Home > Australia can create more value from titanium ore says CSIRO expert

Australia can create more value from titanium ore says CSIRO expert

article image John Barnes is Titanium Theme Leader in the CSIRO’s Future Manufacturing Flagship.

Australia’s titanium wealth holds great potential. Additive manufacturing might play a part in creating more value from ore in the future.

Titanium is the fourth-most common metal element there is, but processing it is difficult and thus expensive and it is generally only used for specialist applications.

The element with the atomic number 22 is also incredibly useful for reasons including its strength, biocompatibility and light weight - less than 5 grams per cubic centimetre - as well its excellent resistance to corrosion.

As you may already know, Australia is blessed with world-beating reserves of titanium ore. Many - including John Barnes, Titanium Theme Leader in the CSIRO’s Future Manufacturing Flagship - will tell you that with a little focus, we could be playing a bigger role in the global market for the precious metal.

This would include investing in the means to process ore into metal and working with this, rather than exporting raw material or selling it as just titanium dioxide (the ubiquitous, highly-useful non-toxic substance used for purposes ranging from colouring toothpaste and paint to coating self-cleaning windows).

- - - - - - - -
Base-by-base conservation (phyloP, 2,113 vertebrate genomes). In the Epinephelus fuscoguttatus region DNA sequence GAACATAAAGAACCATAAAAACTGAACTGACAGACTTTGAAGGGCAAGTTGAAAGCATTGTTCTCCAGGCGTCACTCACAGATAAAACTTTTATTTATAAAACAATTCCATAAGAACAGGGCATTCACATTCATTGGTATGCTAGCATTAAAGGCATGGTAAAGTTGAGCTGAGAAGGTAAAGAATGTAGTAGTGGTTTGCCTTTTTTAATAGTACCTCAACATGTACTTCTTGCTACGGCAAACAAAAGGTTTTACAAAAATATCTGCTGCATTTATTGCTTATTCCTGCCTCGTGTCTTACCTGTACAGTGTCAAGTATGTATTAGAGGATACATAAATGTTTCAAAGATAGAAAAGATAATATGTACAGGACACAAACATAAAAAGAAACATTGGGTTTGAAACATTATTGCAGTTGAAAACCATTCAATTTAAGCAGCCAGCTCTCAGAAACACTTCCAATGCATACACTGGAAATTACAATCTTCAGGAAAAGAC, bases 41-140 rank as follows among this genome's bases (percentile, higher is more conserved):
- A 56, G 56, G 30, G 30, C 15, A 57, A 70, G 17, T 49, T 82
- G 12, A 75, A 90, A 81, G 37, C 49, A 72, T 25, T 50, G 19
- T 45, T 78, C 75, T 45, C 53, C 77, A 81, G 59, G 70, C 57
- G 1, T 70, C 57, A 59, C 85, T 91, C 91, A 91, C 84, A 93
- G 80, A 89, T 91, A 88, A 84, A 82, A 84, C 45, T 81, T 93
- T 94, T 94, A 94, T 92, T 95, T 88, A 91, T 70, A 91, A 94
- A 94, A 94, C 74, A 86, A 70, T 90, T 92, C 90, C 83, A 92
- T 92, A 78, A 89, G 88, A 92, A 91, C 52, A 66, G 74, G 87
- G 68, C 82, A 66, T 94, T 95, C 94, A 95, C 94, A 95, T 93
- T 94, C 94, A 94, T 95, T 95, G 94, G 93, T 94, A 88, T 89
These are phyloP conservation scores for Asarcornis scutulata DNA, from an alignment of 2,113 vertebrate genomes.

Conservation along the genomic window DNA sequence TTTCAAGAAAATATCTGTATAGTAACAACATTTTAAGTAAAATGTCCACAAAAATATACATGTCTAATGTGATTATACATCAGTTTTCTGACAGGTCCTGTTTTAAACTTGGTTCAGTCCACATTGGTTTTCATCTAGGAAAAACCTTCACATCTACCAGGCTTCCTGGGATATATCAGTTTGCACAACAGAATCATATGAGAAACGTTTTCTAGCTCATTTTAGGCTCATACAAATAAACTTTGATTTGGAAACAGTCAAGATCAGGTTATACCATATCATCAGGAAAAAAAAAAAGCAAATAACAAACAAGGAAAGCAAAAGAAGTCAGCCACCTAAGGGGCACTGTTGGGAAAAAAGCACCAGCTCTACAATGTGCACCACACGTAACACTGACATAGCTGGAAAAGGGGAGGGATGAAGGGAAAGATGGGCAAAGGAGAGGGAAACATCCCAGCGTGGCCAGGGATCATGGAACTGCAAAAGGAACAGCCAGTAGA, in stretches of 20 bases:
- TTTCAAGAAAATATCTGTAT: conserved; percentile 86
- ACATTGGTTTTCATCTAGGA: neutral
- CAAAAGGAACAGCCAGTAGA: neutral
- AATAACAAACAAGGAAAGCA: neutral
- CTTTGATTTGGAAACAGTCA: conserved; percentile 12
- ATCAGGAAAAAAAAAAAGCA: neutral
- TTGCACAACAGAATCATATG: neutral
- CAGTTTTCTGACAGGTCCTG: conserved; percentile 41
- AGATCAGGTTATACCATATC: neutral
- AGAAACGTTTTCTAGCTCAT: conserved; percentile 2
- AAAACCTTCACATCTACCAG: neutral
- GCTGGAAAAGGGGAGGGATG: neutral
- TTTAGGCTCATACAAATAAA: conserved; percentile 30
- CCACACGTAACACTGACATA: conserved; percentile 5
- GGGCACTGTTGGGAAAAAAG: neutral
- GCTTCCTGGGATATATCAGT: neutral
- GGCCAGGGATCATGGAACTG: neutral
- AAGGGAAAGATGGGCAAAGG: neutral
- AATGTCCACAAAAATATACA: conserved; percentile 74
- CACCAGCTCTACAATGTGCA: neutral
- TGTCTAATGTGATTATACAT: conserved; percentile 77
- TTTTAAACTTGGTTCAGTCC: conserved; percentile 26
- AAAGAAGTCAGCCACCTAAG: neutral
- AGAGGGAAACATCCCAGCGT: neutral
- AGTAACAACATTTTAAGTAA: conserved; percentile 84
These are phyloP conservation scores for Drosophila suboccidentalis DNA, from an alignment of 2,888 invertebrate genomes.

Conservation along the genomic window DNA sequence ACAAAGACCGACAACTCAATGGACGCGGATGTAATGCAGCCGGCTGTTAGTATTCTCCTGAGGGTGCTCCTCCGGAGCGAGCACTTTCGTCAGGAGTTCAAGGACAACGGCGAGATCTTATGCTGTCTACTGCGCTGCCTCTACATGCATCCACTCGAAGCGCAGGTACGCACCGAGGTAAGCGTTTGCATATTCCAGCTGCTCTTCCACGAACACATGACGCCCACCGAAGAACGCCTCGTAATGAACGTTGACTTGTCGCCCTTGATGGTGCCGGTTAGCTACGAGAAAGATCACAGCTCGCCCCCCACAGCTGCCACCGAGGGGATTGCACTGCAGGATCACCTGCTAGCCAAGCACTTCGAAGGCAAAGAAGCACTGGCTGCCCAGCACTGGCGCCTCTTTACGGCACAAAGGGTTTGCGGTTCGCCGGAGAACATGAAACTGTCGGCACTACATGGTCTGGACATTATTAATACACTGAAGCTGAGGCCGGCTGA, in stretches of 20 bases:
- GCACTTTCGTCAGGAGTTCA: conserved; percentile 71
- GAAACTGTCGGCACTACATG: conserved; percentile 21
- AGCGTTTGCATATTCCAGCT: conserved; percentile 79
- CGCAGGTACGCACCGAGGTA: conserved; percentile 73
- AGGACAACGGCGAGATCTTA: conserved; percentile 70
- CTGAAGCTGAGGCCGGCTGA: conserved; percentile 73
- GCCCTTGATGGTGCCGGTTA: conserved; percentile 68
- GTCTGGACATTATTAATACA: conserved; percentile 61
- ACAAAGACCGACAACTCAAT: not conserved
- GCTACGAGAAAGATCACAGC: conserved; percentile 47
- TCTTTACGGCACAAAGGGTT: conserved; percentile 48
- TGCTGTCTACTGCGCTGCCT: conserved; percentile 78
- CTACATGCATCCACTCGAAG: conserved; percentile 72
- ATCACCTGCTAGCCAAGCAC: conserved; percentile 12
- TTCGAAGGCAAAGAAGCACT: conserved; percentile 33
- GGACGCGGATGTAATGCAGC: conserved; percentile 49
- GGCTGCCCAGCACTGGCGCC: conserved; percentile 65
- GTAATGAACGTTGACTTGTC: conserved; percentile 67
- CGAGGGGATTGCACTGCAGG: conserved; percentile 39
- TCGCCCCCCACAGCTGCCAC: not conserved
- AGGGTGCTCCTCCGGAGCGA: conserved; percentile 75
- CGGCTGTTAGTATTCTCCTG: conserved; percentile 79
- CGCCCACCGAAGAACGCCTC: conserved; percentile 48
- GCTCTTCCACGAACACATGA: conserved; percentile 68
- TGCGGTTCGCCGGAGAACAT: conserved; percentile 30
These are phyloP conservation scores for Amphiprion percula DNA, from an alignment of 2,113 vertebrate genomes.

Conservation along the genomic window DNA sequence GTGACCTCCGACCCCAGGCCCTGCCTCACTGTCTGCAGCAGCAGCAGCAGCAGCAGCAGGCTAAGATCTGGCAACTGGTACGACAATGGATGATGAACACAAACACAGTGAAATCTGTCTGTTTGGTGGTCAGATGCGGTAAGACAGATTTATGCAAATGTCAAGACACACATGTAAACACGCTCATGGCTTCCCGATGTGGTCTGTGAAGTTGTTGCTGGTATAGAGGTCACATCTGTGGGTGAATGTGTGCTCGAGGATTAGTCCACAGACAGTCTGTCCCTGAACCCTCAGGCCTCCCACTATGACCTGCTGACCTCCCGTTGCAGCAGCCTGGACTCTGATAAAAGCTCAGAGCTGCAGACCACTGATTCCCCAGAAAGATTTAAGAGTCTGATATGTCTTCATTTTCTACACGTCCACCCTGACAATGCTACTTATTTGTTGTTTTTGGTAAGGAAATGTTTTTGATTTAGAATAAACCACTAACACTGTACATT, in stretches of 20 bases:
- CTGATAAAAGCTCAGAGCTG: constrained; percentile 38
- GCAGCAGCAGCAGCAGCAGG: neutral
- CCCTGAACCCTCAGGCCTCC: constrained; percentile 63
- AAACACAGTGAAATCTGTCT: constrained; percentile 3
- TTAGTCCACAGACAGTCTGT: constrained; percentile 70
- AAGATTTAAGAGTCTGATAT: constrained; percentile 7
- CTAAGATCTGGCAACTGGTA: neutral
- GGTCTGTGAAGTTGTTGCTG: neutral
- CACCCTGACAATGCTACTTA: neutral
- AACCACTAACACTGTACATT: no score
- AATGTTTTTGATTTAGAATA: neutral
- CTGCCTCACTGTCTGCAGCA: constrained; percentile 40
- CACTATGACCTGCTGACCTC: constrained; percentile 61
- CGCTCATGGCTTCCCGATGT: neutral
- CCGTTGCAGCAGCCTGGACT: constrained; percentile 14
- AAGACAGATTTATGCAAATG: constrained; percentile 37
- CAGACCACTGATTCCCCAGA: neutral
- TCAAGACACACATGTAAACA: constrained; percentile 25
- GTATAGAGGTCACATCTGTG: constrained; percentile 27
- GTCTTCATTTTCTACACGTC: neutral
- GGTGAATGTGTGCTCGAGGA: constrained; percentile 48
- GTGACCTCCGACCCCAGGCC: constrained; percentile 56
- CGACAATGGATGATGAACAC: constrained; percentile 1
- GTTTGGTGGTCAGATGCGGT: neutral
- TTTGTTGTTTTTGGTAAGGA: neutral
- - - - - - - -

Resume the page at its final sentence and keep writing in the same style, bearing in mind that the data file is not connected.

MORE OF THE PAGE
“If we want to be number one, we can be,” Barnes told Manufacturers’ Monthly, ahead of his speech at the Inside 3D Printing conference on July 9. All that’s needed is some focus.

According to the scientific research organisation, at current rates, the country’s titanium stores will be depleted in 90 years. However, by harnessing the full value of processed titanium, the same export earnings could be achieved and sustained for 9,000 years.

“If I was a king for a day and could make everyone here sort of row in the same boat, that’s what I would probably prefer people to do,” offered Barnes.

The CSIRO’s Titanium Theme has been trying to develop cheaper and better ways of processing and working with the metal - such as its TiRo process and thermally assisted assisted machining - and exploring additive manufacturing, including with electron beam melting and coldspray technologies.

In 2012 the CSIRO’s Lab 22 became the first southern hemisphere location with an Arcam machine, which melts titanium on a powder bed using an electron beam.

High profile uses have included creating lugs for Perth company Flying Machine’s 3DP-F1 bike, a sleep apnoea solution, giant bugs, and a blue dragon for a seven-year-old girl from Brisbane named Sophie.

Organisations that have expressed interest in titanium additive manufacturing have been diverse, with the first application a tag to track fish, and the second a vet wanting a horseshoe specially designed to treat lameness.

“Really that was just something where the 3D printing made something affordable, which really wasn’t affordable before,” explained Barnes of the first application, for fish tags.

“The design concept was there, but it just couldn’t be done for a cost that anybody was willing to pay and that’s where 3D printing came in and altered that equation. So that’s a good example - an non-traditional manufacturer that can now offer some additional services, if you will.